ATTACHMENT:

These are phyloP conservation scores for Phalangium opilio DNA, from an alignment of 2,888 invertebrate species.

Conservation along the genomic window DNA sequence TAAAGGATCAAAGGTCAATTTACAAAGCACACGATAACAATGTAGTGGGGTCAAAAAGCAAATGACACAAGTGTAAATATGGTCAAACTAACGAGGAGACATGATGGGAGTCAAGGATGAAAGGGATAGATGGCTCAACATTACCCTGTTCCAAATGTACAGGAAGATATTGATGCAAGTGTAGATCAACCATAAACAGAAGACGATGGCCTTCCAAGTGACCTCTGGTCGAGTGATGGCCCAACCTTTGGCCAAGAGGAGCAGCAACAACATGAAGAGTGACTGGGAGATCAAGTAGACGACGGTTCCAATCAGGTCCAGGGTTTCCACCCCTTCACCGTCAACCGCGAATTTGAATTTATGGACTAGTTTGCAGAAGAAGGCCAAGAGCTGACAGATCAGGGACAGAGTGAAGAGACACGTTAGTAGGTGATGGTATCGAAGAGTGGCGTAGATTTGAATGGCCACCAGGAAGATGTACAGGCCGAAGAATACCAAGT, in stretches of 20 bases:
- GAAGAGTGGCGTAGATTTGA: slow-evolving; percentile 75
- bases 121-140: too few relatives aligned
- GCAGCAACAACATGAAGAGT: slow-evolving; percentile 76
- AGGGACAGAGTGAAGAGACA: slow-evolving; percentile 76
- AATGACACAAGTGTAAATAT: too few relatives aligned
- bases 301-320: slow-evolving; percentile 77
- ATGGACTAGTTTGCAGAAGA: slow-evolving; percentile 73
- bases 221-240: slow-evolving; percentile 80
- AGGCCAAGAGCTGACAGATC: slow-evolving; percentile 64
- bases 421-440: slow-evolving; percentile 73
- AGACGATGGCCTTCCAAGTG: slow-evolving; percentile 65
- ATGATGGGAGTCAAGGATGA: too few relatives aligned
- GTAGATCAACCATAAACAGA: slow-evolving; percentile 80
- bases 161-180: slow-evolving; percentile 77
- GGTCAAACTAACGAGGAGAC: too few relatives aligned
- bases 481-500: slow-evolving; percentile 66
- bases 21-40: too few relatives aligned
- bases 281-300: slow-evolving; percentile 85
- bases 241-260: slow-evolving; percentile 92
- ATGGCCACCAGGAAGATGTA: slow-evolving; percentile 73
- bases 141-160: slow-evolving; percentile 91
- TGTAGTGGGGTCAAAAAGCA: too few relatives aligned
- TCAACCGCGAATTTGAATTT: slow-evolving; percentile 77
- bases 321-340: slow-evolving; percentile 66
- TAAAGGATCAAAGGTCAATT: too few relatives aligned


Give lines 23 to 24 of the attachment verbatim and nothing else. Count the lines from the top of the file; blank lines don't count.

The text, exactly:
- bases 141-160: slow-evolving; percentile 91
- TGTAGTGGGGTCAAAAAGCA: too few relatives aligned